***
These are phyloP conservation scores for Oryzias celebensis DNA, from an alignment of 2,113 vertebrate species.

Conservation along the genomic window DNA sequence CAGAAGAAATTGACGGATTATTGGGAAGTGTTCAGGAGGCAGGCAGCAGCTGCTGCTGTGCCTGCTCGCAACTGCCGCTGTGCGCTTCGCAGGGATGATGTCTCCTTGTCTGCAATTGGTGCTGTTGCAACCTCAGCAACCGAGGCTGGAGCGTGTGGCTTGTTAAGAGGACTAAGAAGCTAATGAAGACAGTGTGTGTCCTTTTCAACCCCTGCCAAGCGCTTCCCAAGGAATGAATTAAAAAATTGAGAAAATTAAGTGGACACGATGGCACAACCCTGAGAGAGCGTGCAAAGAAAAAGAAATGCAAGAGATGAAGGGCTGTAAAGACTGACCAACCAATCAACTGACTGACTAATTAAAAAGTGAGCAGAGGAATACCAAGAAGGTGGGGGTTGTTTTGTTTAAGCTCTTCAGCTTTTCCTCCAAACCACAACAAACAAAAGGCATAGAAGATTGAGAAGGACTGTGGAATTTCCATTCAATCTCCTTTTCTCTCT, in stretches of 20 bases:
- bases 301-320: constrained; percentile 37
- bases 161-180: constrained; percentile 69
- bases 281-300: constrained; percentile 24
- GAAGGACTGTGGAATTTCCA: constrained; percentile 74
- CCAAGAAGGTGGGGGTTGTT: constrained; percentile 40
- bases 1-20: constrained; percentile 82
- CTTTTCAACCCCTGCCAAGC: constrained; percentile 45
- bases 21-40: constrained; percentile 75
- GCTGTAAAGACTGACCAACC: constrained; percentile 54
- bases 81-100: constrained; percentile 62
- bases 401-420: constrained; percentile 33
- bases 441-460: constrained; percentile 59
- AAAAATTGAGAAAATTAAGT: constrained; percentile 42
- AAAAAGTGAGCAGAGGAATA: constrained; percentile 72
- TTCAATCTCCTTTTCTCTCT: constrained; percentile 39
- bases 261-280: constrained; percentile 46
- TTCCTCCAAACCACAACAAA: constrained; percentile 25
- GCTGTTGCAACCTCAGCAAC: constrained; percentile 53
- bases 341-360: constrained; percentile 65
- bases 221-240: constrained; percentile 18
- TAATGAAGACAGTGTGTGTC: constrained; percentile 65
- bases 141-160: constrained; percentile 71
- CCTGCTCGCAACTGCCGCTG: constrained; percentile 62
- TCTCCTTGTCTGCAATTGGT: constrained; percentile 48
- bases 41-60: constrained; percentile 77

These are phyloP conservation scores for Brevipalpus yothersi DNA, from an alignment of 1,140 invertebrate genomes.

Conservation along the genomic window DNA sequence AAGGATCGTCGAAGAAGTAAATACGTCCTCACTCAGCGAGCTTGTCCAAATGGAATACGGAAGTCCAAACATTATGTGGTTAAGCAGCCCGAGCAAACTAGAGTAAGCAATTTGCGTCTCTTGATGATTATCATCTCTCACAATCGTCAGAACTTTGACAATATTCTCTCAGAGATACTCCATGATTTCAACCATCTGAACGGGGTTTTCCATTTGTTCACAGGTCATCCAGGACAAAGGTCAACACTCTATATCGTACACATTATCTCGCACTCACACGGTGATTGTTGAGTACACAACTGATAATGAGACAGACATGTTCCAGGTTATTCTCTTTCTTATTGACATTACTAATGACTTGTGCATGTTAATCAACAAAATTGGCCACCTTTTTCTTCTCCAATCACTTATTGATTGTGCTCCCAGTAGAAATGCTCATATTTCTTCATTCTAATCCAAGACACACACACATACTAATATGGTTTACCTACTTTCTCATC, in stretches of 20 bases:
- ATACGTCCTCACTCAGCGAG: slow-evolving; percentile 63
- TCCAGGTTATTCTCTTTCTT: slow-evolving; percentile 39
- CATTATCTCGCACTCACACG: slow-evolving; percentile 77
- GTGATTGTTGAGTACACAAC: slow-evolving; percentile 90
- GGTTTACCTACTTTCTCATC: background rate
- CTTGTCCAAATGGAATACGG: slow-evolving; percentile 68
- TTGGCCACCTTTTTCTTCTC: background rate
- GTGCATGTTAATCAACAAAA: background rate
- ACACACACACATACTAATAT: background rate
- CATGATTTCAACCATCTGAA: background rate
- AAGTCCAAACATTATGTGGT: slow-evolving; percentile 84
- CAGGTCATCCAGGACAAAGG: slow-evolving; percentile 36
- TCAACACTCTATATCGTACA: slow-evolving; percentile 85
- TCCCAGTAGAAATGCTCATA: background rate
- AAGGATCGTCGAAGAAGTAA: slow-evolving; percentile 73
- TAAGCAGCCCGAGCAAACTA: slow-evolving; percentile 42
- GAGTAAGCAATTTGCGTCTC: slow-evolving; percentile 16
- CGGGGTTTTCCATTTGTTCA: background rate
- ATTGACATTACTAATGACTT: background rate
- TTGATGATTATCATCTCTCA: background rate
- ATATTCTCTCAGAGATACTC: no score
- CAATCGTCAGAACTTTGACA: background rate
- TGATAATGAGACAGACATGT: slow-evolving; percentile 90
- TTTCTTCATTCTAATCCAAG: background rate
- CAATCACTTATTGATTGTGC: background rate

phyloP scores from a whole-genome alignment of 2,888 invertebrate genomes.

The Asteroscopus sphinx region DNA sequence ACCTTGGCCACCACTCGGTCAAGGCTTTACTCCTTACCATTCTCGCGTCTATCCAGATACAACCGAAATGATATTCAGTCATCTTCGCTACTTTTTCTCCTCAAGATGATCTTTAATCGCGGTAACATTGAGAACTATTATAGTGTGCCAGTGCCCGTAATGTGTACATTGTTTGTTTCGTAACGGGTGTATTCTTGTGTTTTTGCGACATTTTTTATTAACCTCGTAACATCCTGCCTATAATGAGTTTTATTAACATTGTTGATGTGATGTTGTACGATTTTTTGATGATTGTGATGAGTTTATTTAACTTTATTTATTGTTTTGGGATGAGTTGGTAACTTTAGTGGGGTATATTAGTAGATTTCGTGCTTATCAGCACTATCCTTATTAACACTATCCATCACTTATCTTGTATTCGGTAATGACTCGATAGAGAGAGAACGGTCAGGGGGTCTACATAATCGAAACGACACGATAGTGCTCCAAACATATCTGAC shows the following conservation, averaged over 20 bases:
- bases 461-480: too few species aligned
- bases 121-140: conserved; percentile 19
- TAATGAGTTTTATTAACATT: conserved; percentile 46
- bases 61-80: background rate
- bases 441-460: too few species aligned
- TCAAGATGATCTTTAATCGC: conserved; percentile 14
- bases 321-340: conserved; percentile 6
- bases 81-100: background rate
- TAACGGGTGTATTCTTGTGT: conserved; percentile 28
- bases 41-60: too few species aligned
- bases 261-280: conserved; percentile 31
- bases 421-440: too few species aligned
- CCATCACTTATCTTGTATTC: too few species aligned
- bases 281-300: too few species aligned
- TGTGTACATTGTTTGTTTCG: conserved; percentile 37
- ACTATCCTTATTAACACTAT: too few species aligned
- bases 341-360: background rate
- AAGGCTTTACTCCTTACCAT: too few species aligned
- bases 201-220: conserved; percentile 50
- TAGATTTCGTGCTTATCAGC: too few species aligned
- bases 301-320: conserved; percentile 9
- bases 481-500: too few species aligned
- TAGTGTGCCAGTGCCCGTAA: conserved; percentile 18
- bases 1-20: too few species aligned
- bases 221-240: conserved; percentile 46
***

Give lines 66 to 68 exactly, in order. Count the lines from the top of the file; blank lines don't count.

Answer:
- bases 41-60: too few species aligned
- bases 261-280: conserved; percentile 31
- bases 421-440: too few species aligned